A: If a physician's panel is too large, there are serious consequences. Initially, the additional demand creates waiting time, which creates rework, redundancy, no-shows, a greater need for triage, etc. Eventually, the physician has to offload work to other providers within the practice, which increases the other providers' visit lengths because those providers and patients are not as familiar with one another. Offloaded work also has an adverse effect on individual provider and practice revenue.1 All these actions will reduce patient satisfaction and increase visit return rates. Ultimately, patients may seek care outside the practice.
Growing a panel
Q: How do you grow a small panel if you're new to a practice?
A: For the new physician, there are three obstacles to growing the panel: 1) the physician needs time to get used to the system; 2) all patients are new, so they require more time; 3) new patients generate more return visits than established patients.
We suggest that you fill every other appointment slot in the new physician's schedule for the first two to three weeks. The result is that each new patient gets an appointment that is twice as long as the standard. Then, gradually release the in-between slots so they can be booked with return patients.
At the same time, measure the ratio of return patients to new patients so that you can answer the following question: For every new patient, how many shorter return appointments will we need? Then, monitor the panel equation. It will not give you an accurate panel size number at the outset because of all the variables involved, but you should track it to better understand your system. Also monitor the wait time for an appointment with thresholds and make adjustments as needed (e.g., if the wait passes five days, you will release half of the in-between slots, and if it passes 10 days you will release all of the in-between slots). At six to nine months, you should have far less variation, a better view of the panel and a physician who is closer to having a full practice. The number and rate of new patients will be reduced, the return rate will stabilize and all slots will be available.
FPs vs. peds vs. IMs
Q: What's the right panel size for family physicians, pediatricians and internists?
A: Ideal panel size is not dependent on specialty. For example, a new pediatrician with a practice primarily focused on newborn care can manage fewer patients than a veteran pediatrician with a panel consisting mostly of teenagers. What makes the difference is how the individual physician functions, given his or her patient population.
Assigning panels to specialists
Q: Can specialists have panels?
A: Yes, specialists can have panels that define the limits of their workloads; however, we often use the term “caseload” to describe them. The term “panel” implies holding onto patients forever, whereas the term caseload implies a more temporary relationship. Case-load limits can be determined using exactly the same formula we use for panel size.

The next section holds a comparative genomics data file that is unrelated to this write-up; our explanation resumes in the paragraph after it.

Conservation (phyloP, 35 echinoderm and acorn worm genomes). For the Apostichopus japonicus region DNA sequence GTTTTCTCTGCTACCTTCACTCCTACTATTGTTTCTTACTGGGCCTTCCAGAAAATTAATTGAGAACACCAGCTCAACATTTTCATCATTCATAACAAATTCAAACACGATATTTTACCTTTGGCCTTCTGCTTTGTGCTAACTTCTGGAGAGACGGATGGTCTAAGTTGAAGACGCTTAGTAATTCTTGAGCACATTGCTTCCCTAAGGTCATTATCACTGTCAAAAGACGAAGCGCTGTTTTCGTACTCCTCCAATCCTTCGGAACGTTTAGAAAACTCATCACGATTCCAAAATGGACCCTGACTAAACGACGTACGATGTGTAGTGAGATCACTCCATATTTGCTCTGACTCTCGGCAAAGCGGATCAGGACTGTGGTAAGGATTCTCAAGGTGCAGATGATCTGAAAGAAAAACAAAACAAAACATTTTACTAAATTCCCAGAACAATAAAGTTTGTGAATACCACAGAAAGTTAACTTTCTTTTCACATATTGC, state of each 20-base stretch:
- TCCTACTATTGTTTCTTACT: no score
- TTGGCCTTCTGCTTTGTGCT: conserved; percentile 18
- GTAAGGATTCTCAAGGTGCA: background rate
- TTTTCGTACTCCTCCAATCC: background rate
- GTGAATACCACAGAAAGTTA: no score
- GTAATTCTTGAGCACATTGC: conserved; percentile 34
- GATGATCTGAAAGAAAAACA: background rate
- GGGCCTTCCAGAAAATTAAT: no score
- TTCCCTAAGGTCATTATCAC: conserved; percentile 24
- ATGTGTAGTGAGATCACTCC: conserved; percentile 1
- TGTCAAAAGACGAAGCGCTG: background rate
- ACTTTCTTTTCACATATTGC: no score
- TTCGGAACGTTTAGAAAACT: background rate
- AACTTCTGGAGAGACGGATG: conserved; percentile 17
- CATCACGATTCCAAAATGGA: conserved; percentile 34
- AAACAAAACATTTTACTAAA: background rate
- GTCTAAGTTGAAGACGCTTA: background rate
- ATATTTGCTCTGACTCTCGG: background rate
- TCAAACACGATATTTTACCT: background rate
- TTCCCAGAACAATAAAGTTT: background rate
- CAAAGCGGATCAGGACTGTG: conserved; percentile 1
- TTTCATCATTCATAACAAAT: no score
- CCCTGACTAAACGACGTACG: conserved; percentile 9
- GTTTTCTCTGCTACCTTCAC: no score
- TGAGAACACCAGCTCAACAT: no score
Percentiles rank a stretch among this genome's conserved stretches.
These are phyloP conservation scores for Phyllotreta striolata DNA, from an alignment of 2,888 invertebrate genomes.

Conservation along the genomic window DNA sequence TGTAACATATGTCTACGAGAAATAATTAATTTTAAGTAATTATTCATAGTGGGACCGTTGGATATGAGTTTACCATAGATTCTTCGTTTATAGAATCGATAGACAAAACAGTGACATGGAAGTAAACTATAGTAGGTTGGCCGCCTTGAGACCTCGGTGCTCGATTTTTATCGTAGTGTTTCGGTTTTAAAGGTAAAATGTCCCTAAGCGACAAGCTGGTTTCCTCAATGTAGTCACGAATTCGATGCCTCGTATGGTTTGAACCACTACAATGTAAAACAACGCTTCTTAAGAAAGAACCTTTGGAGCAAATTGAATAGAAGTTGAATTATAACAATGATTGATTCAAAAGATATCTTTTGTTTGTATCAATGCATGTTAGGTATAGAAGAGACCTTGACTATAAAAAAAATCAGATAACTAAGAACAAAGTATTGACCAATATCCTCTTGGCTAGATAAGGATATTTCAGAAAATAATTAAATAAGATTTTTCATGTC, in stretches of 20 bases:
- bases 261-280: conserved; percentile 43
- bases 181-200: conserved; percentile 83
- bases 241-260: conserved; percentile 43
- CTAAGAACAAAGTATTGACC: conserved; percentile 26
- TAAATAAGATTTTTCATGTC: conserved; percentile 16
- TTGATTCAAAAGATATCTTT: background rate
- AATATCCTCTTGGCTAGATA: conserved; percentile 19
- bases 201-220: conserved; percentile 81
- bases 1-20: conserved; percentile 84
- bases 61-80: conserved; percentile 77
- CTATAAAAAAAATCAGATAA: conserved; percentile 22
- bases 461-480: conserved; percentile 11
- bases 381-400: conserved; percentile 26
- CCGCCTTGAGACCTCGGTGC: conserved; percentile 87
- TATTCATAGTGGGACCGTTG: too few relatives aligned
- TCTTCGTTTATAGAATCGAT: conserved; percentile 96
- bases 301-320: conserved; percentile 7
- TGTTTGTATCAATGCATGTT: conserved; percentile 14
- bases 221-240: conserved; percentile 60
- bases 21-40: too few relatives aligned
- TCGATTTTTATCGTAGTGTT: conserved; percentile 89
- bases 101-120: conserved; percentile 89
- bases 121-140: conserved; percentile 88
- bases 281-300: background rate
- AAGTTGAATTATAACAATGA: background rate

Service agreements between primary care physicians and other specialists can have a huge effect on visits per patient per year in specialty care because they help ensure appropriate, complete handoffs between physicians.2
The effect of no-shows
Q: How do no-shows affect panel size?
A: Patients who do not show up for scheduled appointments affect the supply side of the equation (specifically, the provider visits per day). Since no-show visits are scheduled but do not materialize, they waste visit capacity. As a consequence, some groups will measure the no-show rate and adjust expected provider visits per day downward. The risk, of course, is that this method provides no incentive to eliminate the no-shows. If no-shows are high, practices should take steps to reduce them or schedule more visits than they have room for with the expectation that a certain percentage of patients will not show up.
A panel for midlevels
Q: What is the right panel size for midlevels?
A: Every organization has to make a fundamental decision about the expected workload of midlevel providers. Some practices treat midlevel providers the same as physicians and expect them to carry the same panel size. Other practices expect fewer visits per day from midlevels, so the panel size expectation is also lower. For example, a full-time midlevel might be expected to carry half of a physician-sized panel. The best option will depend on your individual practice's circumstances.
Adjusting for OB care
Q: All of the physicians in our practice do obstetrics. How does this affect the panel size?
A: The extensive time required for OB care will reduce the ideal panel size, so we recommend removing this work from the demand-supply equation. If the obstetrics work is separate from the primary care work (for example, each physician devotes one day a week to OB call), then you can simply subtract that time from the supply side of the equation and subtract those patients from the demand side of the equation. If the obstetrics work interrupts the office practice, then you'll need to estimate the time spent and subtract it from regular office time.
Adjusting your panel each year
Q: How often should we calculate panel size?